11th March 2015
Mobile World Congress (MWC) is one of the biggest mobile conferences of the year, and as a result, exhibiting vendors and industry players pull out all the stops. Throughout the week, we are granted a glimpse of what the telecommunication and mobile industry could look like for years to come. And, perhaps most exciting, we are given a front row seat to the unveiling of industry giants’ latest projects, many of which have the potential to impact our daily lives. This year was no exception. On March 1st, Samsung revealed Samsung Pay, further shaking up the mobile payments industry and putting us one step closer to making mobile payments the new norm in the U.S. and beyond.
Mobile Payments: Keeping it Simple
Samsung Pay is a mobile payment platform that has the potential to compete with Apple Pay. Samsung Pay can be used at 90 percent of point-of-sale (POS) environments thanks to its magnetic secure transmission (MST) technology, while Apple is accepted at roughly five percent of contactless environments with near field communication (NFC). Furthermore, Samsung has offered an alternative approach in an area that Apple is typically known for – ease-of-use. With Apple’s iPhone 6 or 6S, users can easily access the wallet by touching the fingerprint scanner. Conversely, with Samsung Pay, users can avoid scanning their fingerprint and instead swipe up from the bottom of the screen in order to make their digital wallet appear. While the user experience of each platform is different, the goals of both are the same, in that they offer consumers a quick, simple way to pay for goods via mobile.
When designing Samsung Pay, Samsung considered ease-of-use in other ways, too. Aside from the consumer having to wave the Samsung Galaxy 6S or 6S Edge at the POS terminal, the phone does all the work. It detects which transaction it will conduct (MST or NFC) at the POS and goes from there. This is not to say that using Apple Pay at the POS is difficult – a universal NFC image on the equipment shows consumers where to tap their phone to complete a transaction. With both solutions, though, consumer education of the steps required to complete a mobile payment transaction will be critical for mass adoption.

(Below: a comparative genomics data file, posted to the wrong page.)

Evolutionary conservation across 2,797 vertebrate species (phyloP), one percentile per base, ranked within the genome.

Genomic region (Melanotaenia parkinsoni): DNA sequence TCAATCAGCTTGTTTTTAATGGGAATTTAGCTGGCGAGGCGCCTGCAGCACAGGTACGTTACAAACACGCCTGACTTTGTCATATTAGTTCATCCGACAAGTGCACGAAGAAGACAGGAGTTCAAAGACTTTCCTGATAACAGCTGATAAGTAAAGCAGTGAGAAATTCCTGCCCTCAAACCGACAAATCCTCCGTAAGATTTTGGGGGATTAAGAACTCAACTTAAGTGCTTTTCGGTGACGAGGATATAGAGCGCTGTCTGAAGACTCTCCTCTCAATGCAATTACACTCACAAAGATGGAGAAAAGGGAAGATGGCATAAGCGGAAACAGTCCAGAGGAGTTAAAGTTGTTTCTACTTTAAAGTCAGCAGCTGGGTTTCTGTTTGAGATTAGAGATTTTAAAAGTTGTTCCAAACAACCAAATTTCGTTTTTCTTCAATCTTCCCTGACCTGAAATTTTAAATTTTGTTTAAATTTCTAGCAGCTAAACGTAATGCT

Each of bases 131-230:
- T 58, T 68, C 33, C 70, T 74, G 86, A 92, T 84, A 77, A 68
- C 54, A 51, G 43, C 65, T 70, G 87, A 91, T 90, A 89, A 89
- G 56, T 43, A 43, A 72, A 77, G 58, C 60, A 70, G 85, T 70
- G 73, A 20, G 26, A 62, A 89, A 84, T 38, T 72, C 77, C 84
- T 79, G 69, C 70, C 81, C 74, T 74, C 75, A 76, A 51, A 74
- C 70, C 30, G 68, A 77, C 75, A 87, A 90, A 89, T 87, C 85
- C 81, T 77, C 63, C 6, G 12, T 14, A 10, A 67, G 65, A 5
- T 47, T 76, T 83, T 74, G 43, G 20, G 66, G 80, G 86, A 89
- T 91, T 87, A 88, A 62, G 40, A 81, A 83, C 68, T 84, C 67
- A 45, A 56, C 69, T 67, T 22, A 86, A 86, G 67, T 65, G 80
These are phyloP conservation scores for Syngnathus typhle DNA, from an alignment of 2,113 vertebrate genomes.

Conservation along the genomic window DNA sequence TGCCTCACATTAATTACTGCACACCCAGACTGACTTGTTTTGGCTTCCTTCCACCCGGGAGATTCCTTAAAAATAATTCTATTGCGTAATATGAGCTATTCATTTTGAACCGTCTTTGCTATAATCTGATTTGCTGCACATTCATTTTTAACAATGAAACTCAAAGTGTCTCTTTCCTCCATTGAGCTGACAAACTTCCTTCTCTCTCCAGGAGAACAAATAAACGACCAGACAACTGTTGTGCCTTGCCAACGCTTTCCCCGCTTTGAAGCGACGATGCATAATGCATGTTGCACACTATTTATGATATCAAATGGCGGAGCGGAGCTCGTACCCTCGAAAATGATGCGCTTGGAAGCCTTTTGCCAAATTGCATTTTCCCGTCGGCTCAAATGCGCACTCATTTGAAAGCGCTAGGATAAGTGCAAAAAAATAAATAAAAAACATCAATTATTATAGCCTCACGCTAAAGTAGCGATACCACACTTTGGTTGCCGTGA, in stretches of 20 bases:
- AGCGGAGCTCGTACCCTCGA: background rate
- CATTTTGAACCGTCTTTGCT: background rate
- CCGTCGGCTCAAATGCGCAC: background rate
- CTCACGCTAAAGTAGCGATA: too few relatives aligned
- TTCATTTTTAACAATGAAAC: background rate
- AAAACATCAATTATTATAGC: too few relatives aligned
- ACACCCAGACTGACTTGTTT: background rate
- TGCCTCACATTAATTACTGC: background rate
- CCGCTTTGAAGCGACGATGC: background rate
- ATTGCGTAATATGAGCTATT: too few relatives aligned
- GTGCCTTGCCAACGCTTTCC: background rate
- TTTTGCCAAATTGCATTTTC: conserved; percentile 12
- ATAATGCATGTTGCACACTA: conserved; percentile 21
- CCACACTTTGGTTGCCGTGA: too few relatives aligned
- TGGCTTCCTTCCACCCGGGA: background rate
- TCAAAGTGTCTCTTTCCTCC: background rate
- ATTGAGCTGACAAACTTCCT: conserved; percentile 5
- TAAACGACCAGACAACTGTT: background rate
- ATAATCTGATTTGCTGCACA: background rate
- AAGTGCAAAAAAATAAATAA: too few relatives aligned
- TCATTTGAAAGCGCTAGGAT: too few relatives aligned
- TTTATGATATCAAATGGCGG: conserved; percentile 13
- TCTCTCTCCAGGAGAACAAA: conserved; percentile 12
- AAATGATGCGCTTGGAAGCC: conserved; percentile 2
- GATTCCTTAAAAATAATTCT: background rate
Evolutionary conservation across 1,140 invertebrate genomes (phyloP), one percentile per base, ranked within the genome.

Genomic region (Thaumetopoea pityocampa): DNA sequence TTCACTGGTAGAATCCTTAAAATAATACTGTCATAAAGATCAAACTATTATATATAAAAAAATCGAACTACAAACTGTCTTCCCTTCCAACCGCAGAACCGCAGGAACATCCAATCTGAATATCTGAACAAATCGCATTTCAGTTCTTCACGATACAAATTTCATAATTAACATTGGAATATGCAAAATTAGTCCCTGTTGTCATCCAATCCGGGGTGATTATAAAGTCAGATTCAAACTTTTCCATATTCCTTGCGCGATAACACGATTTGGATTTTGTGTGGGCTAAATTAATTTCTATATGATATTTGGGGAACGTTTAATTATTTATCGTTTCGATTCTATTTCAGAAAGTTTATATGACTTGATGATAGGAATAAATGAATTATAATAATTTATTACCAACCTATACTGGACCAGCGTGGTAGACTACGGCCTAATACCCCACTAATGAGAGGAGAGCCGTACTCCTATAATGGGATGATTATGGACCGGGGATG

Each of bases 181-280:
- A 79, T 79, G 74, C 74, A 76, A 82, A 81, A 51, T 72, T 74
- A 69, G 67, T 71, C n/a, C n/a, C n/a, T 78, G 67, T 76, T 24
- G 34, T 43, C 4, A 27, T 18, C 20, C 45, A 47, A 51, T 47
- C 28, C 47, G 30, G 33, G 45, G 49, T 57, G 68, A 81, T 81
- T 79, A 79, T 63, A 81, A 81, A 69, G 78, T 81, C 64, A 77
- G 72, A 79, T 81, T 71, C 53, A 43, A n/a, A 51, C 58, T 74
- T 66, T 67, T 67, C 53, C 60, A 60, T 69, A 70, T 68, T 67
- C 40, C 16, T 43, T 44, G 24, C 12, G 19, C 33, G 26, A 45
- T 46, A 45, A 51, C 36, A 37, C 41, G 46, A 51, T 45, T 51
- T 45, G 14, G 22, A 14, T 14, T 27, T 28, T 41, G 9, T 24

Building Customer Loyalty with an End-to-End Strategy
When thinking about the mobile payments industry, it’s also important to consider what each technology will mean for merchants and retailers in their efforts to build a loyal customer base. With their latest foray into the payments market, Apple and Samsung have granted merchants and retailers opportunities in this space, both in the U.S. where mag stripe is still common for payments, and other regions like Europe and Canada where mag stripe is used to enable access and loyalty cards. With Samsung Pay’s MST-enablement, merchants and retailers in those areas can work with providers like Proxama to incorporate new services that add value to the consumer before, during and after a purchase, with tactics like BLE beacons or coupon redemption. Similarly, Proxama’s solutions allow banks and issuers to fall into place more quickly with platforms like Samsung Pay and Apple Pay. This supports the end-to-end enablement that is required to be successful in the fast-paced mobile payments ecosystem.
Undoubtedly, Samsung Pay holds a lot of promise. Not just because it offers consumers a new, streamlined way to pay for goods, but it also unlocks new revenue streams and opportunities for merchants, retailers and issuers. I look forward to tracking Samsung Pay’s progress and seeing how it holds up against Apple Pay and other industry players. Don’t forget to check the blog again next week for my recap on MWC and insight on how other recent industry news, like the official launch of Apple Watch, will impact the landscape as a whole.
Neil Garner, CEO & Founder, Proxama